On Monday, January 23, the Amsterdam police arrested three men in an extensive investigation into computer trespass, data theft, extortion, blackmail and money laundering. Due to the investigation, the news was only released on Thursday.
The main suspect in the case is a 21-year-old man from Zandvoort. Two co-defendants are a 21-year-old man from Rotterdam and an 18-year-old man without a fixed abode. Two of them are in full restrictions, meaning they can only have contact with their lawyer.
Names and addresses
The suspects were in possession of tens of millions of privacy-sensitive data from people that, according to the police, have fallen into the hands of criminals. This not only concerns names, addresses and telephone numbers, but also dates of birth, bank account numbers, credit cards, passwords, license plates, citizen service numbers or passport data.
The police cybercrime team started the investigation in March 2021 following a report of data theft and blackmail at a large Dutch company. Gradually it became apparent that probably thousands of national and international companies have fallen victim to computer intrusion (hacking) in recent years and subsequently theft and handling of data.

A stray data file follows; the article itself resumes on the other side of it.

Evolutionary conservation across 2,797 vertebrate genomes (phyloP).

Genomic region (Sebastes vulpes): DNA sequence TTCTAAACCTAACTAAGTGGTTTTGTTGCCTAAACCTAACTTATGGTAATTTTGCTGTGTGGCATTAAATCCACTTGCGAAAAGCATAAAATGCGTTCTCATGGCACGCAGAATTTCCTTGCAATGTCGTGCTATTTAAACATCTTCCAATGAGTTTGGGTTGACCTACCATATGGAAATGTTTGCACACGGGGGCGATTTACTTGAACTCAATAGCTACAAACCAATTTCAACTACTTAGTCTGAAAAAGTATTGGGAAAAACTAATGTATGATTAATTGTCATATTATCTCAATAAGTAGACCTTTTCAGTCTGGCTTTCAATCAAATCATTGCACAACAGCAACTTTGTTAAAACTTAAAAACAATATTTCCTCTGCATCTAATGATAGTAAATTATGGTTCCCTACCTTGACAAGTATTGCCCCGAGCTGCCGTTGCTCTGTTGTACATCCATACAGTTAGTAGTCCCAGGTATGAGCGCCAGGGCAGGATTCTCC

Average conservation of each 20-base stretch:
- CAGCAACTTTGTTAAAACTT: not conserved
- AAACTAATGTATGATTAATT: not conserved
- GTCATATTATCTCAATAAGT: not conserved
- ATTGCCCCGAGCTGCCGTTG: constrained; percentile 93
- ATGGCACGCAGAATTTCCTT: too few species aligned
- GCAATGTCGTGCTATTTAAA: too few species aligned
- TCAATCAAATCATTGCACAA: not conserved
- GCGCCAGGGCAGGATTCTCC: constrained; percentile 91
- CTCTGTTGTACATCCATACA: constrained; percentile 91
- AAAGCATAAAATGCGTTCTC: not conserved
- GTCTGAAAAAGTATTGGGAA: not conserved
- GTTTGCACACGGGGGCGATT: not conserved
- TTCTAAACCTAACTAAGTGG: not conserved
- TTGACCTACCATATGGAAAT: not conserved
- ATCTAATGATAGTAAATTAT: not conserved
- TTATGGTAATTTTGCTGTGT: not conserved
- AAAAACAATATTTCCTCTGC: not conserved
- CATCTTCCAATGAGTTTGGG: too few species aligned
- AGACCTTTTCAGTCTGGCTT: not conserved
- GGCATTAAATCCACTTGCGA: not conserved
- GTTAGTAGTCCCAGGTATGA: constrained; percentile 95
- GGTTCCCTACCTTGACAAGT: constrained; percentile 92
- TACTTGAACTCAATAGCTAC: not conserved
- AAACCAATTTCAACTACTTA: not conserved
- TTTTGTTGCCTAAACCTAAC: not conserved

After the hackers gained access to data from the companies, they received a threatening e-mail that payment had to be made in bitcoins. If not, threats were made to destroy the company’s digital infrastructure and make the data public. Many companies eventually paid. As far as we know, the ransom demanded per company has risen to more than 100,000 euros and an outlier to more than 700,000 euros.
2.5 million profit
In addition, in many cases, the stolen data is still sold online, even though the affected companies have paid. The main suspect has probably had a criminal income of 2.5 million euros in recent years, the police report.
In November 2022, a 25-year-old suspect from Almere was already arrested in the investigation, who is suspected of hacking a company that collects viewing and listening fees in Austria. The data of all residents of Austria was probably stolen and offered for sale.